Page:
A Cynic Writes...
The Syd Lawrence Effect
Syd Lawrence was a big-band leader who throughout the '60s and '70s made a good living out of recreating exactly the sound of Glenn Miller and his band. Those who bought his records wanted to hear the Miller they remembered from their youth, while appreciating the recording qualities Syd was able to achieve as the technology improved. The demand was innately conservative. The supply was efficient.
So what do we find now? Magazines with cover-mounted CDs featuring 'rare' (old) rock tracks. Television programmes feting the dead and dying icons of authentic baby-boomer culture - the culture which finally laid both Glenn (and Syd) to rest. Concerts re-uniting Messrs Anderson, Bruford, Wakeman, Howe, Emerson, Lake, Palmer, Clapton, John, Harrison, Starr, and even Latimer, Bardens and Ferguson (...Camel, in case you were wondering). And bands whose entire existence is based around recreating the looks, sounds and styles of long-lost heroes like Zeppelin and the Doors.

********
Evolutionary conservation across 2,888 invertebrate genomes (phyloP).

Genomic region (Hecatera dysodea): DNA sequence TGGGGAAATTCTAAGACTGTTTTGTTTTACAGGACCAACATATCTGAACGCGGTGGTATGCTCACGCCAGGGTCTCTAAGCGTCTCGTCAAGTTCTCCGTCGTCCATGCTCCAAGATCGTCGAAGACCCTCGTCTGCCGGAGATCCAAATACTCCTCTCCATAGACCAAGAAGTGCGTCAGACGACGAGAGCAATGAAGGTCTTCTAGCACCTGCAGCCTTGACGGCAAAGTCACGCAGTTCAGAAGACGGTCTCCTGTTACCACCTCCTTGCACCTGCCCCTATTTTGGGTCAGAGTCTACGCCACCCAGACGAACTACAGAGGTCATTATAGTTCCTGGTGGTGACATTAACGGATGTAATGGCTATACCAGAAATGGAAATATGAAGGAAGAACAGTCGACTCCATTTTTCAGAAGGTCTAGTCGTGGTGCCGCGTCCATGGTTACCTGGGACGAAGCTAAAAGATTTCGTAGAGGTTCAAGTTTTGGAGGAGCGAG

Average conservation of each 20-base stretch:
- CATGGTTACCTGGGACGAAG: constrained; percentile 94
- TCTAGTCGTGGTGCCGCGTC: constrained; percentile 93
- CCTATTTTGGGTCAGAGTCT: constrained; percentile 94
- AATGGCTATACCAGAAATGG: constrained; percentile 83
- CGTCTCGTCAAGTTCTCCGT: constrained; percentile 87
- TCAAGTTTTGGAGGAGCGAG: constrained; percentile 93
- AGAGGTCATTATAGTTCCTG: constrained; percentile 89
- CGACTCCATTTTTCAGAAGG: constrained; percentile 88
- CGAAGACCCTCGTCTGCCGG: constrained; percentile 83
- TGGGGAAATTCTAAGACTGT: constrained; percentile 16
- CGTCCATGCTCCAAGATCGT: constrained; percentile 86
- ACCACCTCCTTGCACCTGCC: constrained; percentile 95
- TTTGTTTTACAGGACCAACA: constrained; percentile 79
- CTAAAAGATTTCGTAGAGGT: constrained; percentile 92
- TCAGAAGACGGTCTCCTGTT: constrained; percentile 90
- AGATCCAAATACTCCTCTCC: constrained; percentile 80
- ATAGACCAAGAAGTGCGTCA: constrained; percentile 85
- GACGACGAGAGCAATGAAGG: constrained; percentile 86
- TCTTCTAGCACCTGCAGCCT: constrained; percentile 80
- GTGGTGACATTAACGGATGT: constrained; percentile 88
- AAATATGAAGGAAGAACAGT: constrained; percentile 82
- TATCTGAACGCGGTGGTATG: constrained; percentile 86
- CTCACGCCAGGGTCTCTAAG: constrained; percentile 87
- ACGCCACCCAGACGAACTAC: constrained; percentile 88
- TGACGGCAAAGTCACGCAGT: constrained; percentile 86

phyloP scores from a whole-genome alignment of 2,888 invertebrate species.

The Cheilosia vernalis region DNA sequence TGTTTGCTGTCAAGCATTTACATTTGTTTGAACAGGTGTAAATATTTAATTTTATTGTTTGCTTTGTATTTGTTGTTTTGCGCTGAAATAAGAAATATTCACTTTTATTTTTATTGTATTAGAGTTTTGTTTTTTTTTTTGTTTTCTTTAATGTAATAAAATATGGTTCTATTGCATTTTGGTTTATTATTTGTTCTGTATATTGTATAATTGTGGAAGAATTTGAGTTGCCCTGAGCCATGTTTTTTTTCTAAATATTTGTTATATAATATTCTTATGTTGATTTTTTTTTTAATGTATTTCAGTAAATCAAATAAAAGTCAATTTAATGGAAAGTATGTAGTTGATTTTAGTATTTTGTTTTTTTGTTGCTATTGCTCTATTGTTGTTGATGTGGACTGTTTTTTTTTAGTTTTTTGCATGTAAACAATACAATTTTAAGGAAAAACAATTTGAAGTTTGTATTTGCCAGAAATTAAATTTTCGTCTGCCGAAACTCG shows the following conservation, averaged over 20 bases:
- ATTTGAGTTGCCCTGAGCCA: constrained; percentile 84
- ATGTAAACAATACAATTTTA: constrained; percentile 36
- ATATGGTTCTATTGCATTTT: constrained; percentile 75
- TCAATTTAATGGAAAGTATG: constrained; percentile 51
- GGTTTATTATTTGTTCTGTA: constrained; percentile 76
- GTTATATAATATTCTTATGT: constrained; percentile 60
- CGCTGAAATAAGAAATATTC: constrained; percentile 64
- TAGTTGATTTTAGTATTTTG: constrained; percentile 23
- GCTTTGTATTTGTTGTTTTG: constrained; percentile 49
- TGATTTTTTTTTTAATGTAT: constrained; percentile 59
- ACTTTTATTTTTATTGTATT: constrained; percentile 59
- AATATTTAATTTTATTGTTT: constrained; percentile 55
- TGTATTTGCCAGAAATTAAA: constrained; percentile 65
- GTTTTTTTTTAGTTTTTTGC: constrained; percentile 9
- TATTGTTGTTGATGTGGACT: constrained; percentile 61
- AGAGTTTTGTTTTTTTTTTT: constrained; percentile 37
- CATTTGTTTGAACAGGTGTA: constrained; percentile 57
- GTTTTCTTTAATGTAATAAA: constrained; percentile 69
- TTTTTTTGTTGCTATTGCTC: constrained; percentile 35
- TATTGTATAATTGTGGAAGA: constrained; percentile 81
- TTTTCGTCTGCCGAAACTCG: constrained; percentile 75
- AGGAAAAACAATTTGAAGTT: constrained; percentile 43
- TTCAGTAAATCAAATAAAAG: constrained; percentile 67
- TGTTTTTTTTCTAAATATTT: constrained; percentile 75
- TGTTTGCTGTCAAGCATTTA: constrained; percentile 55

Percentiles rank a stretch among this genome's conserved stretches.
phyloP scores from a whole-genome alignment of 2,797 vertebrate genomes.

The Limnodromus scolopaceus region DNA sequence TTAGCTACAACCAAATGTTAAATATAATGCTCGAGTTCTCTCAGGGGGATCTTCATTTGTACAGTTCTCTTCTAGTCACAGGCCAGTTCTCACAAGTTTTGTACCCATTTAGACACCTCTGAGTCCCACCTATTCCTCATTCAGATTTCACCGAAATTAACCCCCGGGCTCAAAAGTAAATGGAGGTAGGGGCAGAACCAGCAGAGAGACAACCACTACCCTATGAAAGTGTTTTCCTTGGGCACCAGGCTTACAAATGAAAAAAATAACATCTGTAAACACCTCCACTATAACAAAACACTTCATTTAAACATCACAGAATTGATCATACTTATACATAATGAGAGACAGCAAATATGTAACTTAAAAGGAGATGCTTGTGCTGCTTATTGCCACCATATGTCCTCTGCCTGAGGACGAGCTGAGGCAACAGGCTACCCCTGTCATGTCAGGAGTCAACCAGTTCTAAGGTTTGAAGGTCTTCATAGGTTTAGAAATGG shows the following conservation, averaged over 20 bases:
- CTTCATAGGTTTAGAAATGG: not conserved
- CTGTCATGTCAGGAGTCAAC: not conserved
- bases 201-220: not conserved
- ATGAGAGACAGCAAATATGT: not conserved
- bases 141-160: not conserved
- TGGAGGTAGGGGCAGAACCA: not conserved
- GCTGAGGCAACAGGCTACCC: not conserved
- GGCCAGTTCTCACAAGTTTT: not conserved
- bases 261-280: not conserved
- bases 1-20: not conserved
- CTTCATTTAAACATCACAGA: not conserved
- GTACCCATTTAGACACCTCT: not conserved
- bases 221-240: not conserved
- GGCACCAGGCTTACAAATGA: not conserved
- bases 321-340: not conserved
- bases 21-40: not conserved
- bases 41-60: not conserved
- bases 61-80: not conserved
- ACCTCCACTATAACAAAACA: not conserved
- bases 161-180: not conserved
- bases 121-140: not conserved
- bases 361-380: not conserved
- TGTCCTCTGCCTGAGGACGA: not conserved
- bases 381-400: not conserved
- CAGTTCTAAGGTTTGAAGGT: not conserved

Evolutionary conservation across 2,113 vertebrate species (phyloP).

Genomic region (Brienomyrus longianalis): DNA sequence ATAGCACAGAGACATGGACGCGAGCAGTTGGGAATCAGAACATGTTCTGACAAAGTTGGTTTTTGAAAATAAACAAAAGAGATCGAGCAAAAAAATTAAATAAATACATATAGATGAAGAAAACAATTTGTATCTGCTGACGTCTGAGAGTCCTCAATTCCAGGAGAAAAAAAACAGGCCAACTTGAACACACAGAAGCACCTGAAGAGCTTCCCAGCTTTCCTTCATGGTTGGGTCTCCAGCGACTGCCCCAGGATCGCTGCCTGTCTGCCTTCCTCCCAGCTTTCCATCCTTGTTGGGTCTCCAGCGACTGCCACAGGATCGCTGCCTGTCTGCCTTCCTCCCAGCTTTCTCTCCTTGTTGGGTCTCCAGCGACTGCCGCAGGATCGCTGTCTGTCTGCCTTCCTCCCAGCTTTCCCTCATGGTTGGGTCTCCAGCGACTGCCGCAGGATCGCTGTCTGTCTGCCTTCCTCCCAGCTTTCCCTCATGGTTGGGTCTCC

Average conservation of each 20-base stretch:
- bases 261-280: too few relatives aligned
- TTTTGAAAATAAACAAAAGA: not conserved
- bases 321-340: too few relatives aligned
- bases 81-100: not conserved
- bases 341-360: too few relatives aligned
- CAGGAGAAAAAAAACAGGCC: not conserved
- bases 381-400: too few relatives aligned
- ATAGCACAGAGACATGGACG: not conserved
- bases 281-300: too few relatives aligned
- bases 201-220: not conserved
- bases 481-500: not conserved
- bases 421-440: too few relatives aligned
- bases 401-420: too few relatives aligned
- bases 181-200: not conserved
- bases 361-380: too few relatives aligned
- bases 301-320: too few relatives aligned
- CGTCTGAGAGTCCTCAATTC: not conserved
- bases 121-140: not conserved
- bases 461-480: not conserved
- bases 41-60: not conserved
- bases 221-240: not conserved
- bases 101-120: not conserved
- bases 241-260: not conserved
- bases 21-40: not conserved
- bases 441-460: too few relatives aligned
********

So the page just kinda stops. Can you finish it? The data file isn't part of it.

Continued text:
In fact, ever since the 'New Wave Of British Heavy Metal' in the late '70s (the first exclusively rock-oriented pocket of resistance to change), the retro-junkies have have dug in their heels and refused to go away.
All of this is appalling news for new songwriters, producers and musicians, because valuable space is being taken up by corpses, thrusting their bony hands up through the soil and clutching still at the air. The attack is two-pronged. Firstly, there are those boomers who are replacing their record collections with CD re-releases, clogging up the shops and the charts with their fodder and creating the demand. Secondly, there are boomers in media and marketing who are only too pleased to feed this demand, to stuff it, in fact, with large creamy dollops of addictive nostalgia so insidious as to have many teenagers and twenty-somethings actually believing that their parents had exclusive rights to rebellion. Having invented youth, the boomers have co-opted its entire ethos for themselves and have not handed it down.
Something should be done to stop this megalomaniac generation. There are thousands of brilliant new acts and ideas out there who no one is allowed to listen to because the flower children with mobile 'phones are still trying to change the world their way. Because, in fact, the Syd Lawrence effect is still working.